US Army soldier charged with killing wife & New York state trooper
The infantryman, Justin Walters, 32, was charged on Monday with first and second-degree murder for the shooting deaths.
State Trooper Joel Davis, 36, had responded to a call of shots fired during a domestic dispute shortly after 8pm on Sunday in a rural home in Theresa, near the Canadian border. As he approached the house he was shot once and killed.
Walters’ wife, Nichole, 27, was found dead inside the home afterwards. She had also been shot.
Justin and Nichole Walters lived in a double-wide trailer on the property.
A second woman, who lives in a shed on the property, was also shot and suffered non-life threatening injuries, according to WWNY.
Walters is an active duty US Army infantryman stationed at nearby Fort Drum, according to the New York state police.
State police said the shooter put his gun down and surrendered when a backup unit arrived.
“Trooper Davis served as a member of the New York State Police for four years and his death is yet another sad reminder of the risks law enforcement officers face each day in order to protect our communities and serve the residents of this great state,” Governor Andrew Cuomo said in a statement, adding that “the entire New York family grieves” for Davis.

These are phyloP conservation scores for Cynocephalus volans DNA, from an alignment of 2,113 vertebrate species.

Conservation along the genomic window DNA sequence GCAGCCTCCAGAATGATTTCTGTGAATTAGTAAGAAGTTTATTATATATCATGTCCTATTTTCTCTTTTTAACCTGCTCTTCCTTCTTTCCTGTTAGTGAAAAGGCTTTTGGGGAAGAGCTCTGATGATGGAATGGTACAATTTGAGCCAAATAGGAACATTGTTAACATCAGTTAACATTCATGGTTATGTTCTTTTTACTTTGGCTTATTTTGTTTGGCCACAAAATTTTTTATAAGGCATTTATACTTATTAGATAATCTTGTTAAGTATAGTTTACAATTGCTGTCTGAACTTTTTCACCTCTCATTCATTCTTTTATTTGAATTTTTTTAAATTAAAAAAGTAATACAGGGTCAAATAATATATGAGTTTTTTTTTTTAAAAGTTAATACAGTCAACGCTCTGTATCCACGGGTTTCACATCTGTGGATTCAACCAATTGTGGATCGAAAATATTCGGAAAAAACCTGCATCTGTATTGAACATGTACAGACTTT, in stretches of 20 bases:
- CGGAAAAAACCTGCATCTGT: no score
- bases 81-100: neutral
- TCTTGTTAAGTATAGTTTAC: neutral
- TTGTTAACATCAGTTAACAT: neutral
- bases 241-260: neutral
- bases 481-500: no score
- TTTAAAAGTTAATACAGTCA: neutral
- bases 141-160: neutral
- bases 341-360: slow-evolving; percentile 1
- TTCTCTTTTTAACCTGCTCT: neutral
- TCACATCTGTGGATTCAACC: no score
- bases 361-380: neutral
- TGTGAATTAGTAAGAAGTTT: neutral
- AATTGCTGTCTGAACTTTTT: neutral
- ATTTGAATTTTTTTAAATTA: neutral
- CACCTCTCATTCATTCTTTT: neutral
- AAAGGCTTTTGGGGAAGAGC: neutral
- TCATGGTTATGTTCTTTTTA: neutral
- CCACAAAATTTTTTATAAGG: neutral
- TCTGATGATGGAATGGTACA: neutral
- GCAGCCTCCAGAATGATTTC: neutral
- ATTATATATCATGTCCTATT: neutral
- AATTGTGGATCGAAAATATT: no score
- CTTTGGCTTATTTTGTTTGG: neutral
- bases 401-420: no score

Davis is survived by his wife and three children.
The attack on the state trooper came less than a week after a New York police officer, Miosotis Familia, was killed during an ambush on July 5, while sitting in a marked police vehicle. The attacker was later killed by officers, according to the NYPD.
Familia was wrapping up her shift in a mobile command when the gunman walked up to the vehicle and fired a single round from a handgun through a passenger-side window, according to Deputy Chief Jason Wilcox, commander of detectives in the Bronx.
The bullet struck the officer in the head. She was rushed to hospital but died three hours later.
Fatalities of law enforcement officers are up 24 percent so far since 2016, with 67 dead. Two dozen of those deaths were firearm-related, according to the National Law Enforcement Officers Memorial Fund.
Lawmakers in several states have introduced legislation that would make attacks on law enforcement a hate crime. Last December, a bill was introduced in California that would create stiffer penalties for those convicted.
US Attorney General Jeff Sessions said in a statement issued about Familia’s killing that she was "unjustly targeted and murdered in a cowardly unprovoked attack."
"This murder in cold blood is a tragedy, and sadly it is the latest in a troubling series of attacks on police officers over the past two years," wrote Sessions. "These attacks must stop and we must honor the service of every law enforcement officer and the memory of those we have lost in the line of duty.”